Growing up on Maui, there was no escaping the rhythmic pull and verbal richness of the music of Bob Marley and Jimmy Cliff. The latter is my favorite reggae artist, but that’s like saying The Beatles are better than The Rolling Stones, isn’t it? There is a distinction, however, that gives Cliff the edge over Marley, and that’s The Harder They Come. If you only know the music, you don’t know the whole story.
In 1972, a white Jamaican playwright named Perry Henzell wrote and directed the first ever motion picture made in Jamaica. Based on the life of 1940s gangster Ivanhoe Martin, The Harder They Come is set in Kingston, Jamaica in the 1970s, with Cliff playing him as a singer and drug dealer (the real Martin was neither) who struggles to build a music career. Although Martin is a virtuoso singer, the local record executives abuse their clients and rob them of proper payment. Martin becomes a criminal and goes on the run while the local authorities pursue him.
Everyone involved with this film was making their debut, resulting in a scrappy, sometimes meandering, but always gritty, authentic, and rewarding work of independent cinema. Henzell shows us the tough side of Jamaica, filmed with documentary-like vividness, with visible poverty and crime – not the picture postcard version for the tourists. The violence is rough, even shocking at times, and the story doesn’t go where you expect it to. Unless you’re from Kingston, I recommend the use of subtitles, as the accents and Caribbean slang are thick.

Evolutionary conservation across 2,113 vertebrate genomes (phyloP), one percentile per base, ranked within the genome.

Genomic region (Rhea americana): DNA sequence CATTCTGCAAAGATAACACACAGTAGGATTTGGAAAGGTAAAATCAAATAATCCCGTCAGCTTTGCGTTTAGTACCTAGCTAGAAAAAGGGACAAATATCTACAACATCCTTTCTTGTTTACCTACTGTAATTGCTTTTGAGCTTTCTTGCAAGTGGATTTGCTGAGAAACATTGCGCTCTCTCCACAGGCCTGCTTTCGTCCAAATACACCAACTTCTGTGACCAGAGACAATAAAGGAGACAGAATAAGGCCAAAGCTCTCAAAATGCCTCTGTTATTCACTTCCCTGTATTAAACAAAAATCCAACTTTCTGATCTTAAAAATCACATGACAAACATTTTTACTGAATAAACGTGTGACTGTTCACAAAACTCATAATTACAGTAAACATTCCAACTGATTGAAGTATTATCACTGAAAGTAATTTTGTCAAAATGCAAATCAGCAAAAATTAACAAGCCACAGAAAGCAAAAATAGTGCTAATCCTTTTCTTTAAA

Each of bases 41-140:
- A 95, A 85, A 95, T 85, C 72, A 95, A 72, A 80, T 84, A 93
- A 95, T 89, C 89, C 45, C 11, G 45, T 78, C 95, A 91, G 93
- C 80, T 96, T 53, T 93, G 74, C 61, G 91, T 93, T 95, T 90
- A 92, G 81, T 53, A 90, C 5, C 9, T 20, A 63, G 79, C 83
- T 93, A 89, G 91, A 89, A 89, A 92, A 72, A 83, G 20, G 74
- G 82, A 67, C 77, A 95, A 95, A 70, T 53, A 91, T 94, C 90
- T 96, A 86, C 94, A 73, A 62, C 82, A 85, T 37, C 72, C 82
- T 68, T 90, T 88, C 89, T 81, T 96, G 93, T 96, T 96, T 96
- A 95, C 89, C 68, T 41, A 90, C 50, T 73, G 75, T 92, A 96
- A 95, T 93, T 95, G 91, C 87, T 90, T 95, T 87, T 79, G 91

To state the obvious, the music is sensational and used not only as performance pieces (we see Martin recording the iconic tracks in the studio) but as storytelling tools. Anyone who loves Reggae music knows all the lyrics to the title song, the gorgeous “Sitting in Limbo,” and “Many Rivers to Cross.” On the other hand, you won’t see a more glorious sight than Cliff, smiling giddily, as he takes a ride in a stolen car while “You Can Get It if You Really Want” plays on the soundtrack.
A bold touch is how Martin’s character becomes gradually less sympathetic as the story progresses. Henzell’s film can be compared to Prince’s Purple Rain and Eminem’s 8 Mile, in that they’re edgy music dramas about an artist struggling for the recognition and break he deserves. Unlike those movies, The Harder They Come traces Martin’s journey from a Kingston youth who cheers on the bad guy at the local cinema, to actually becoming the villain of his own movie.
Henzell’s film was a homegrown success in Jamaica (he joked that everyone who initially saw the movie was in the movie) and had a slow start in Europe. It initially bombed in the US, as Roger Corman picked it up and distributed it through his New World label as a Blaxploitation title, along the lines of Shaft and Superfly. While a companion piece to those films in some ways (certainly as a depiction of Black pride and empowerment), it’s nothing like those movies. Along with The Rocky Horror Picture Show, Henzell’s film became a midnight movie smash, connected with the counterculture, and brought a widespread awareness of reggae music.